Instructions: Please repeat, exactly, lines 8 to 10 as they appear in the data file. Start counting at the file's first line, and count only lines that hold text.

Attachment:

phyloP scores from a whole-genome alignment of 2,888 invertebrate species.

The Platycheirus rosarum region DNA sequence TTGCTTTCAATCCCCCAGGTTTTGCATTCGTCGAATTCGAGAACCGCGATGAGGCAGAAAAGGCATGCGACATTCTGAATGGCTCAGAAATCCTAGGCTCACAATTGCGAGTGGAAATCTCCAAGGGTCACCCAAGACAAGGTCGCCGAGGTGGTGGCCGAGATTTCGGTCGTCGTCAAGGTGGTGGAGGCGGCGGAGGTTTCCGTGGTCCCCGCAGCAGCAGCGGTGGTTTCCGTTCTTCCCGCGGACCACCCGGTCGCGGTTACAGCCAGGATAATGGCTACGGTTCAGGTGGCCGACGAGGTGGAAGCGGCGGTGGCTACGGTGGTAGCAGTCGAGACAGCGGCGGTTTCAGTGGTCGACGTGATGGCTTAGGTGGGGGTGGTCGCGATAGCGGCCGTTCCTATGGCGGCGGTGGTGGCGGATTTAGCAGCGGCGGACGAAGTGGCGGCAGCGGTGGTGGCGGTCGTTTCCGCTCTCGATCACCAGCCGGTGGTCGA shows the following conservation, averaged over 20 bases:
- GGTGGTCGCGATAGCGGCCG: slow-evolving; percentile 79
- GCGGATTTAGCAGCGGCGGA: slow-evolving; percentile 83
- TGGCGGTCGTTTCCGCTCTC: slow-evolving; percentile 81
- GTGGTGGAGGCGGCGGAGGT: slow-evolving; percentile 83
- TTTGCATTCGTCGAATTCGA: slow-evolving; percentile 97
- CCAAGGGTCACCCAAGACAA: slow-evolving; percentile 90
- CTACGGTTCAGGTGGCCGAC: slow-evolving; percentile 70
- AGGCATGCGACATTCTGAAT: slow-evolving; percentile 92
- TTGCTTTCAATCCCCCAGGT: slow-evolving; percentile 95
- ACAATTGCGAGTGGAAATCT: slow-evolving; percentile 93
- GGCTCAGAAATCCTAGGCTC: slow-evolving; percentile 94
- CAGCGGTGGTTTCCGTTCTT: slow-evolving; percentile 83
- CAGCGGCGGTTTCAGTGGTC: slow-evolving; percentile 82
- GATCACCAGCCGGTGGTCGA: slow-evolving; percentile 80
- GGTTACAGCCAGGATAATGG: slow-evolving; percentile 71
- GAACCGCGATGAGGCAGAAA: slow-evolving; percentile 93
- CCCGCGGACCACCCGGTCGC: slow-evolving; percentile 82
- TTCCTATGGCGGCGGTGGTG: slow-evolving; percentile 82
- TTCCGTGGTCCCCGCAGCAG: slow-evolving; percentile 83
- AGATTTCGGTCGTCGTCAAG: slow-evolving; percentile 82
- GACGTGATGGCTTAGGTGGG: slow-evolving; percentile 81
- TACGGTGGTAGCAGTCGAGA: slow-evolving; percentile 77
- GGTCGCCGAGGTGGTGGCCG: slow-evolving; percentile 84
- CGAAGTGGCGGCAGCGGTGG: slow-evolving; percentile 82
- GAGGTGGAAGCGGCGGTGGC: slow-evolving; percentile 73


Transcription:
- CCAAGGGTCACCCAAGACAA: slow-evolving; percentile 90
- CTACGGTTCAGGTGGCCGAC: slow-evolving; percentile 70
- AGGCATGCGACATTCTGAAT: slow-evolving; percentile 92